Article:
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Nucleic Acids Res. 2005 Mar 21;33(5):1699-709. Print 2005.

Formation of linear inverted repeat amplicons following targeting of an essential gene in Leishmania.

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  • 1Division of Molecular Biology and Centre of Biomedical Genetics, The Netherlands Cancer Institute Plesmanlaan 121, 1066 CX Amsterdam, The Netherlands.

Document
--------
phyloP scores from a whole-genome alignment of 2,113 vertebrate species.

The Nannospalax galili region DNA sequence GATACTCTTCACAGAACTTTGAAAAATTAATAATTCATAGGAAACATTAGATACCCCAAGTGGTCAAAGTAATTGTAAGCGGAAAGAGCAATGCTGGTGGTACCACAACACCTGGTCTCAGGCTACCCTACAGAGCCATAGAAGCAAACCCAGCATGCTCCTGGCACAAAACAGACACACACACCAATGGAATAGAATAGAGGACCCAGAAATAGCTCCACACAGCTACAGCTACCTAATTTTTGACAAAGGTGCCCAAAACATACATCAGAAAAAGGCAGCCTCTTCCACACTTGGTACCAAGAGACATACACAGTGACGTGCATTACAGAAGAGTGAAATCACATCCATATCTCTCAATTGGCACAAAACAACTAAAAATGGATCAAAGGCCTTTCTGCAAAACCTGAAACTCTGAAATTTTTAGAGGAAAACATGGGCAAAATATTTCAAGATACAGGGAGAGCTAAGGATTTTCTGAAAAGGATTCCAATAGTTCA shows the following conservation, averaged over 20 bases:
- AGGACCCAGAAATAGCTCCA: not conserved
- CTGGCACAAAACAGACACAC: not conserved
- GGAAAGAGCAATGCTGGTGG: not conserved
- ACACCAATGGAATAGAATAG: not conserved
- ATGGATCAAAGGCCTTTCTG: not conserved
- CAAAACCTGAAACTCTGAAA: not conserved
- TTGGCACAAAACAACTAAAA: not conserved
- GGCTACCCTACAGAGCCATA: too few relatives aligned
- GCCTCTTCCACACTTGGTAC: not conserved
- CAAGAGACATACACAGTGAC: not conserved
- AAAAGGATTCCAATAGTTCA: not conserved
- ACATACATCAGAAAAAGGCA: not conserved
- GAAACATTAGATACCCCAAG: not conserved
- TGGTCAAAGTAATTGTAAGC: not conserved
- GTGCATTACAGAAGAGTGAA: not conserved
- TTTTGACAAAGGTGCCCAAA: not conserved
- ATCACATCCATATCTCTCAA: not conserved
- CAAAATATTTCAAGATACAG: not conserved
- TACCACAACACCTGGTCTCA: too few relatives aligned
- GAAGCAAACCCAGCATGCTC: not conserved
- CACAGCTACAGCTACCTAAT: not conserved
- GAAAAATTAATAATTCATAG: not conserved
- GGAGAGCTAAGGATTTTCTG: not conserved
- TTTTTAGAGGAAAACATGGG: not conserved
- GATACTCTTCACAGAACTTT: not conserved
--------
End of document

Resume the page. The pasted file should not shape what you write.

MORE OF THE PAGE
Attempts to inactivate an essential gene in the protozoan parasite Leishmania have often led to the generation of extra copies of the wild-type alleles of the gene. In experiments with Leishmania tarentolae set up to disrupt the gene encoding the J-binding protein 1 (JBP1), a protein binding to the unusual base beta-D-glucosyl-hydroxymethyluracil (J) of Leishmania, we obtained JBP1 mutants containing linear DNA elements (amplicons) of approximately 100 kb. These amplicons consist of a long inverted repeat with telomeric repeats at both ends and contain either the two different targeting cassettes used to inactivate JBP1, or one cassette and one JBP1 gene. Each long repeat within the linear amplicons corresponds to sequences covering the JBP1 locus, starting at the telomeres upstream of JBP1 and ending in a approximately 220 bp sequence repeated in an inverted (palindromic) orientation downstream of the JBP1 locus. We propose that these amplicons have arisen by a template switch inside a DNA replication fork involving the inverted DNA repeats and helped by the gene targeting.

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